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I want to manage a huge number of files on my server (say millions). It is needed to save files in two or three levels of folders to keep the number of files in each folder low. On the other hand, it is not good to have many folders to spend inodes.

How much is the optimum ratio of files per folder? Is there a theoretical approach to determine this, or it depends on the server specifications?

Server specifications are likely to be less of an issue than the file system you are using. Different file systems have different approaches to storing directory data. This will impact the scanning speed at various sizes.

Another important consideration is the lifecycle of the files. If you have frequent addition and deletion of files you may want the leaf directories to be smaller than they might otherwise might be.

You may want to look at the cache directory structures used by the Apache web server and Squid proxy. These are are well tested caches which handle relatively high rates of change, and scale well.

EDIT: The answer to your question depends significantly on the life-cycle and access patterns of the files. These factors will significantly influence the disk I/O and buffer memory requirements. Number of files is likely to be a less significant factor.

Besides file system chosen, memory, disk interfaces, number of disks, and raid setup will all impact disk access performance. Performance needs to be sufficient to requirements with some leeway.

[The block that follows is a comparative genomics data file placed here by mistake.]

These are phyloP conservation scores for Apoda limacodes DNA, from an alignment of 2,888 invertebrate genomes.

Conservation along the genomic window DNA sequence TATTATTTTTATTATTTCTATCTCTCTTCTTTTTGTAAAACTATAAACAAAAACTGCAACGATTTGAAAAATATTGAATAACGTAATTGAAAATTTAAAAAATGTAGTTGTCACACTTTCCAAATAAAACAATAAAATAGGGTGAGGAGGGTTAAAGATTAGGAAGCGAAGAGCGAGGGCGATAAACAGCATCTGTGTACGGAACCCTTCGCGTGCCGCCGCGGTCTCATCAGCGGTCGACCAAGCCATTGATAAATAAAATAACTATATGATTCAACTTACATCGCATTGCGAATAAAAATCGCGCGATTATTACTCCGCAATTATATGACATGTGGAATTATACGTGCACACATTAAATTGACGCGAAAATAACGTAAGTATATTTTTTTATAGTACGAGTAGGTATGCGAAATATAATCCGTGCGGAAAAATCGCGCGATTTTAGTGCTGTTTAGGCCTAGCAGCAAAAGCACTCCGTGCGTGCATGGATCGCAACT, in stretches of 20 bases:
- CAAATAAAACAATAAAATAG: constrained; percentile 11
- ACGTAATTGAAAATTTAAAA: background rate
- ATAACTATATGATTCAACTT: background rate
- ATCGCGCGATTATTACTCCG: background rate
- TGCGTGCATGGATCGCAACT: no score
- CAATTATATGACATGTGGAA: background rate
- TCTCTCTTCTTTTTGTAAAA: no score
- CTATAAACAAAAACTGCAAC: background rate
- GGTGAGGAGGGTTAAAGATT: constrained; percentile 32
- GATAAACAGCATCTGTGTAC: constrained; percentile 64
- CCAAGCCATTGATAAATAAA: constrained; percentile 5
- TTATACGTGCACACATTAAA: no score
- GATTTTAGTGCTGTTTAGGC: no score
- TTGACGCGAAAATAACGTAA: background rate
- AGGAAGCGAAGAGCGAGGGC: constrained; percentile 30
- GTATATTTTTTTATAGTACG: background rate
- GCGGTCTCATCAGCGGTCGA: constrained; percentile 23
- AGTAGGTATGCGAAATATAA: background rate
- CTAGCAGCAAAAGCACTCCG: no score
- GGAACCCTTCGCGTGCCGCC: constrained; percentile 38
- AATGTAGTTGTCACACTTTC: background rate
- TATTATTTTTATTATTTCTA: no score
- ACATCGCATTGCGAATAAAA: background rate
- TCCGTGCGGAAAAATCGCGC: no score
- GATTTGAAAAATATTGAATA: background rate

Disk setup tends to be more important as writes and deletes increase. It can also be more important as access to files becomes more random. These factors tend to increase the requirement for disk throughput.

Increasing memory generally makes it more likely that files are accessed from disk buffers than disk. This will increase file access performance for most systems. Access to many large files may result in poorer disk caching.

For most systems I have worked with, the likelihood a file will be accessed is related to when it was last accessed. The more recently a file was accessed the more likely it will be accessed again. Hashing algorithms tend to be important in optimizing retrieval in these cases. If file access is truly random, this is less significant.

The disk I/O required to delete a file may be significantly higher than adding a file. Many systems have significant problems deleting large numbers of files from large directories. The higher rate of file additions and deletions, the more significant this becomes. File lifecycle is an important factor when considering these factors.

Backups are another issue and may need to be scheduled so they don't cause disk buffering issues. Newer systems allow IO to be niced so backups and other maintenance programs have less impact on the application.

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